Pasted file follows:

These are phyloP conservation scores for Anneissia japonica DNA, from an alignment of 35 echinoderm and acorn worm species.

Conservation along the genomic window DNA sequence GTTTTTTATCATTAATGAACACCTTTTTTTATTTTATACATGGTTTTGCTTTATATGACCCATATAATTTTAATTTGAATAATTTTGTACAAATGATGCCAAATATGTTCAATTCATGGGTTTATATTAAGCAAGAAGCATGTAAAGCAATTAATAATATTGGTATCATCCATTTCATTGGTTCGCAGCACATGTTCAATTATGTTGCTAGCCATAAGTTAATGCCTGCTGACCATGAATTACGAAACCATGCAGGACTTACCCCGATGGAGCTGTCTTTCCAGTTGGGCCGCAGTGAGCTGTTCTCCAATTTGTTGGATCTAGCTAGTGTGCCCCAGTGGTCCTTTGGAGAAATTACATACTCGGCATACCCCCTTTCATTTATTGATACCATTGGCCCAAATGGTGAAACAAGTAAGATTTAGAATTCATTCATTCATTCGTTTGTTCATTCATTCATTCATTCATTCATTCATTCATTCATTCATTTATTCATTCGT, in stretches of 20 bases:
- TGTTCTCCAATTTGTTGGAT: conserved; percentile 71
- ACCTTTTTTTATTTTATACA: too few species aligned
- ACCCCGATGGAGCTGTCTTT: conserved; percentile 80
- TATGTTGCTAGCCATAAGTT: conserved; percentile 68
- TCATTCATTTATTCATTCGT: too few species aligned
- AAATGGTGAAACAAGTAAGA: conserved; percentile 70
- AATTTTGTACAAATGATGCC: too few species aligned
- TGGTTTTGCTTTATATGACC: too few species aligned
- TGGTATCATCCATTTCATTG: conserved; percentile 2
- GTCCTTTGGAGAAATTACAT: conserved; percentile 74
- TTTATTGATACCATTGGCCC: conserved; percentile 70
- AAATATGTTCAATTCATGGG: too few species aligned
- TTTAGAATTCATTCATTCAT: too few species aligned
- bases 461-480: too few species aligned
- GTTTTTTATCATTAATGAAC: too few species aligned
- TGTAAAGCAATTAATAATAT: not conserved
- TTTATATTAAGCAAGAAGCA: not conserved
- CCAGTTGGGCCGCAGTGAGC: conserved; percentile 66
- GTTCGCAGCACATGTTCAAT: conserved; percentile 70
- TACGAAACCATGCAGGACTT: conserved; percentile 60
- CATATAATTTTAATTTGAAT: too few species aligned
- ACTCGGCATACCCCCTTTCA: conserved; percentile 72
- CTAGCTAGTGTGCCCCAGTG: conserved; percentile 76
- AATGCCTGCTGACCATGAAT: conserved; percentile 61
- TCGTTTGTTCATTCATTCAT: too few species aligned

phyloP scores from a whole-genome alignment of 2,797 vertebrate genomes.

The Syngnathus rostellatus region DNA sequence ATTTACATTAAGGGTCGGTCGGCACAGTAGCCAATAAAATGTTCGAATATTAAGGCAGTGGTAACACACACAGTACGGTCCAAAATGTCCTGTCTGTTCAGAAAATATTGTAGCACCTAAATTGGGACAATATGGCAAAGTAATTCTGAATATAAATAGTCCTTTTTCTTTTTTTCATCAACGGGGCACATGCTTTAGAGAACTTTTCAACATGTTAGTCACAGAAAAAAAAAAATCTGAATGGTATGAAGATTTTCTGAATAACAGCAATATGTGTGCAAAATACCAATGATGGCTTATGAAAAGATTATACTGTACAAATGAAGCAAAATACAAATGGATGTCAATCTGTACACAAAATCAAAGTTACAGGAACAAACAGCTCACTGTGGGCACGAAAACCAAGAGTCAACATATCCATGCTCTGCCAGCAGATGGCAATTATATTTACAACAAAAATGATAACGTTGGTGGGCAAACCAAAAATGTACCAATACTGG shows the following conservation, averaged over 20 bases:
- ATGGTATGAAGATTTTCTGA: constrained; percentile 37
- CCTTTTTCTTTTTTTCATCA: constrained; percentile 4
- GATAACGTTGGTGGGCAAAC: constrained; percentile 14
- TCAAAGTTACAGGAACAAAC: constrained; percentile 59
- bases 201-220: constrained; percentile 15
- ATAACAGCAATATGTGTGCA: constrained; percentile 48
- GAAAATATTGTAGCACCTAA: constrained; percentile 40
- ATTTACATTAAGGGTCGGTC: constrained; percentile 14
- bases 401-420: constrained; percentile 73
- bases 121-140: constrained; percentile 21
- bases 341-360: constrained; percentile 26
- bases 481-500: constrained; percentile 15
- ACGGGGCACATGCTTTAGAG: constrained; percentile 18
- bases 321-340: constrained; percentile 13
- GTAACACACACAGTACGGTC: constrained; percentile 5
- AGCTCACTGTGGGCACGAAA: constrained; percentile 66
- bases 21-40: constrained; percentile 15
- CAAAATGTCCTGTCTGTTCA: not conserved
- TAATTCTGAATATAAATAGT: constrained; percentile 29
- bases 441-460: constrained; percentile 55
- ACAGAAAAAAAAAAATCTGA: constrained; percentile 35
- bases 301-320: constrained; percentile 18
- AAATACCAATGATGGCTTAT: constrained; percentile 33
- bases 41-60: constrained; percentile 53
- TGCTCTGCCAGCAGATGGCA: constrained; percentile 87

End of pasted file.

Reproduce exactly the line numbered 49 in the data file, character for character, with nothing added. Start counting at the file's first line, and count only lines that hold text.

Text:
- bases 441-460: constrained; percentile 55